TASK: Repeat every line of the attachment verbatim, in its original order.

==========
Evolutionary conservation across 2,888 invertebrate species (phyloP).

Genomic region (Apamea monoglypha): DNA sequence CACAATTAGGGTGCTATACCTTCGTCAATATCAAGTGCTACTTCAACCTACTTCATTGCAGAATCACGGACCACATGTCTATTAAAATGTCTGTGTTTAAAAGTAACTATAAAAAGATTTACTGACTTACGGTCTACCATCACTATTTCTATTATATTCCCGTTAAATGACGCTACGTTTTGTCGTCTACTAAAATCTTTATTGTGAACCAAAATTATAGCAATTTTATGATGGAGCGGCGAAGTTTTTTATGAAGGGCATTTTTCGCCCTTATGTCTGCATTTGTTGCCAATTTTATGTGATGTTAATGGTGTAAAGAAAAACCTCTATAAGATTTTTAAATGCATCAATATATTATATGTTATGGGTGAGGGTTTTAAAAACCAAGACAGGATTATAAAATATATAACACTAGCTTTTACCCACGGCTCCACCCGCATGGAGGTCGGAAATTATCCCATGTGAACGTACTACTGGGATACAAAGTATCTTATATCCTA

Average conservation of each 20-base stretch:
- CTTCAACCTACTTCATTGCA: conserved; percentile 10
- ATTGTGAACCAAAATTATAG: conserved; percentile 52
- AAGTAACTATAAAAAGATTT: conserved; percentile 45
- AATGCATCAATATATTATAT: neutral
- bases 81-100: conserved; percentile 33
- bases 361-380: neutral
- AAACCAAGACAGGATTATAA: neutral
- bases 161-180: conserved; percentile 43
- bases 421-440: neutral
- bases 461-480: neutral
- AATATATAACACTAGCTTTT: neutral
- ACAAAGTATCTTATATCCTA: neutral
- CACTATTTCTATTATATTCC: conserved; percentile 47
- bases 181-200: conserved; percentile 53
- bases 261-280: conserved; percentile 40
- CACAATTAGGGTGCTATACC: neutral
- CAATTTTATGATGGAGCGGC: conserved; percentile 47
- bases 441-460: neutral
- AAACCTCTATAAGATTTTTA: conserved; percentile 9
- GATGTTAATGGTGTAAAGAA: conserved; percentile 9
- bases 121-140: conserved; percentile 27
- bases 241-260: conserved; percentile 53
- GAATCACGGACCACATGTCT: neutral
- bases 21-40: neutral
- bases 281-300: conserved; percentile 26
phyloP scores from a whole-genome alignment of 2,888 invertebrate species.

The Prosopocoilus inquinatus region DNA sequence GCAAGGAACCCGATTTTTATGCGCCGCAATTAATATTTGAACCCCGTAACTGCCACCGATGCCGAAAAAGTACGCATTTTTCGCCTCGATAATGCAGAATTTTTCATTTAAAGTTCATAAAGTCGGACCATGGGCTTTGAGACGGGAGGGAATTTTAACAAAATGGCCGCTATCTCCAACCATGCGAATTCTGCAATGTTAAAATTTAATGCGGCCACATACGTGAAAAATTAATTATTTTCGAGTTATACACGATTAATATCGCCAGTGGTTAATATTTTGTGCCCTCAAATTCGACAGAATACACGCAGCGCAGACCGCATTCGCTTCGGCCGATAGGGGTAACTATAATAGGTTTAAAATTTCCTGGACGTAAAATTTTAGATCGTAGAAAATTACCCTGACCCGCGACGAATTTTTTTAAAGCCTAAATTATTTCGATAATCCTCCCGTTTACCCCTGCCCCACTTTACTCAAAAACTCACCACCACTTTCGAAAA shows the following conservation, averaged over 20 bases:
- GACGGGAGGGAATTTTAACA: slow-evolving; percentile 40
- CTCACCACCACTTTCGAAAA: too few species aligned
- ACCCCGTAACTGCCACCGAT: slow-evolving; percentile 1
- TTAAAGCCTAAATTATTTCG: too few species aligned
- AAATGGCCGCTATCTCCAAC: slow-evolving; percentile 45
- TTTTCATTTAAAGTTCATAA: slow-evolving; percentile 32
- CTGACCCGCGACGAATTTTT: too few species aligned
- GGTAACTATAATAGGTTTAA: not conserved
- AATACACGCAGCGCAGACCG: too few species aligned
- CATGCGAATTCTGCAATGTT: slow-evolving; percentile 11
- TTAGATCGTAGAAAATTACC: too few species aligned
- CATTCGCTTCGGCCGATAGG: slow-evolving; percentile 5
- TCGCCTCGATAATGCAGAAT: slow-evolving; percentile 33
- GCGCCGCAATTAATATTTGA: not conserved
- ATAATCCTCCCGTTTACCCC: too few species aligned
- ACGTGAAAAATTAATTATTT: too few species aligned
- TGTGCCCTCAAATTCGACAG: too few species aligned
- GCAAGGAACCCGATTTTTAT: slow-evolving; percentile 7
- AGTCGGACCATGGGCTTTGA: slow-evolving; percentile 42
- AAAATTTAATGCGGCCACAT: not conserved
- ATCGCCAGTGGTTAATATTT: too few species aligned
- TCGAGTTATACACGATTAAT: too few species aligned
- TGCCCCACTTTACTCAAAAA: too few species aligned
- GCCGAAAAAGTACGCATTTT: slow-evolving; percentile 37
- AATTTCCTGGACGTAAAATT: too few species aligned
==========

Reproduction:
Evolutionary conservation across 2,888 invertebrate species (phyloP).

Genomic region (Apamea monoglypha): DNA sequence CACAATTAGGGTGCTATACCTTCGTCAATATCAAGTGCTACTTCAACCTACTTCATTGCAGAATCACGGACCACATGTCTATTAAAATGTCTGTGTTTAAAAGTAACTATAAAAAGATTTACTGACTTACGGTCTACCATCACTATTTCTATTATATTCCCGTTAAATGACGCTACGTTTTGTCGTCTACTAAAATCTTTATTGTGAACCAAAATTATAGCAATTTTATGATGGAGCGGCGAAGTTTTTTATGAAGGGCATTTTTCGCCCTTATGTCTGCATTTGTTGCCAATTTTATGTGATGTTAATGGTGTAAAGAAAAACCTCTATAAGATTTTTAAATGCATCAATATATTATATGTTATGGGTGAGGGTTTTAAAAACCAAGACAGGATTATAAAATATATAACACTAGCTTTTACCCACGGCTCCACCCGCATGGAGGTCGGAAATTATCCCATGTGAACGTACTACTGGGATACAAAGTATCTTATATCCTA

Average conservation of each 20-base stretch:
- CTTCAACCTACTTCATTGCA: conserved; percentile 10
- ATTGTGAACCAAAATTATAG: conserved; percentile 52
- AAGTAACTATAAAAAGATTT: conserved; percentile 45
- AATGCATCAATATATTATAT: neutral
- bases 81-100: conserved; percentile 33
- bases 361-380: neutral
- AAACCAAGACAGGATTATAA: neutral
- bases 161-180: conserved; percentile 43
- bases 421-440: neutral
- bases 461-480: neutral
- AATATATAACACTAGCTTTT: neutral
- ACAAAGTATCTTATATCCTA: neutral
- CACTATTTCTATTATATTCC: conserved; percentile 47
- bases 181-200: conserved; percentile 53
- bases 261-280: conserved; percentile 40
- CACAATTAGGGTGCTATACC: neutral
- CAATTTTATGATGGAGCGGC: conserved; percentile 47
- bases 441-460: neutral
- AAACCTCTATAAGATTTTTA: conserved; percentile 9
- GATGTTAATGGTGTAAAGAA: conserved; percentile 9
- bases 121-140: conserved; percentile 27
- bases 241-260: conserved; percentile 53
- GAATCACGGACCACATGTCT: neutral
- bases 21-40: neutral
- bases 281-300: conserved; percentile 26
phyloP scores from a whole-genome alignment of 2,888 invertebrate species.

The Prosopocoilus inquinatus region DNA sequence GCAAGGAACCCGATTTTTATGCGCCGCAATTAATATTTGAACCCCGTAACTGCCACCGATGCCGAAAAAGTACGCATTTTTCGCCTCGATAATGCAGAATTTTTCATTTAAAGTTCATAAAGTCGGACCATGGGCTTTGAGACGGGAGGGAATTTTAACAAAATGGCCGCTATCTCCAACCATGCGAATTCTGCAATGTTAAAATTTAATGCGGCCACATACGTGAAAAATTAATTATTTTCGAGTTATACACGATTAATATCGCCAGTGGTTAATATTTTGTGCCCTCAAATTCGACAGAATACACGCAGCGCAGACCGCATTCGCTTCGGCCGATAGGGGTAACTATAATAGGTTTAAAATTTCCTGGACGTAAAATTTTAGATCGTAGAAAATTACCCTGACCCGCGACGAATTTTTTTAAAGCCTAAATTATTTCGATAATCCTCCCGTTTACCCCTGCCCCACTTTACTCAAAAACTCACCACCACTTTCGAAAA shows the following conservation, averaged over 20 bases:
- GACGGGAGGGAATTTTAACA: slow-evolving; percentile 40
- CTCACCACCACTTTCGAAAA: too few species aligned
- ACCCCGTAACTGCCACCGAT: slow-evolving; percentile 1
- TTAAAGCCTAAATTATTTCG: too few species aligned
- AAATGGCCGCTATCTCCAAC: slow-evolving; percentile 45
- TTTTCATTTAAAGTTCATAA: slow-evolving; percentile 32
- CTGACCCGCGACGAATTTTT: too few species aligned
- GGTAACTATAATAGGTTTAA: not conserved
- AATACACGCAGCGCAGACCG: too few species aligned
- CATGCGAATTCTGCAATGTT: slow-evolving; percentile 11
- TTAGATCGTAGAAAATTACC: too few species aligned
- CATTCGCTTCGGCCGATAGG: slow-evolving; percentile 5
- TCGCCTCGATAATGCAGAAT: slow-evolving; percentile 33
- GCGCCGCAATTAATATTTGA: not conserved
- ATAATCCTCCCGTTTACCCC: too few species aligned
- ACGTGAAAAATTAATTATTT: too few species aligned
- TGTGCCCTCAAATTCGACAG: too few species aligned
- GCAAGGAACCCGATTTTTAT: slow-evolving; percentile 7
- AGTCGGACCATGGGCTTTGA: slow-evolving; percentile 42
- AAAATTTAATGCGGCCACAT: not conserved
- ATCGCCAGTGGTTAATATTT: too few species aligned
- TCGAGTTATACACGATTAAT: too few species aligned
- TGCCCCACTTTACTCAAAAA: too few species aligned
- GCCGAAAAAGTACGCATTTT: slow-evolving; percentile 37
- AATTTCCTGGACGTAAAATT: too few species aligned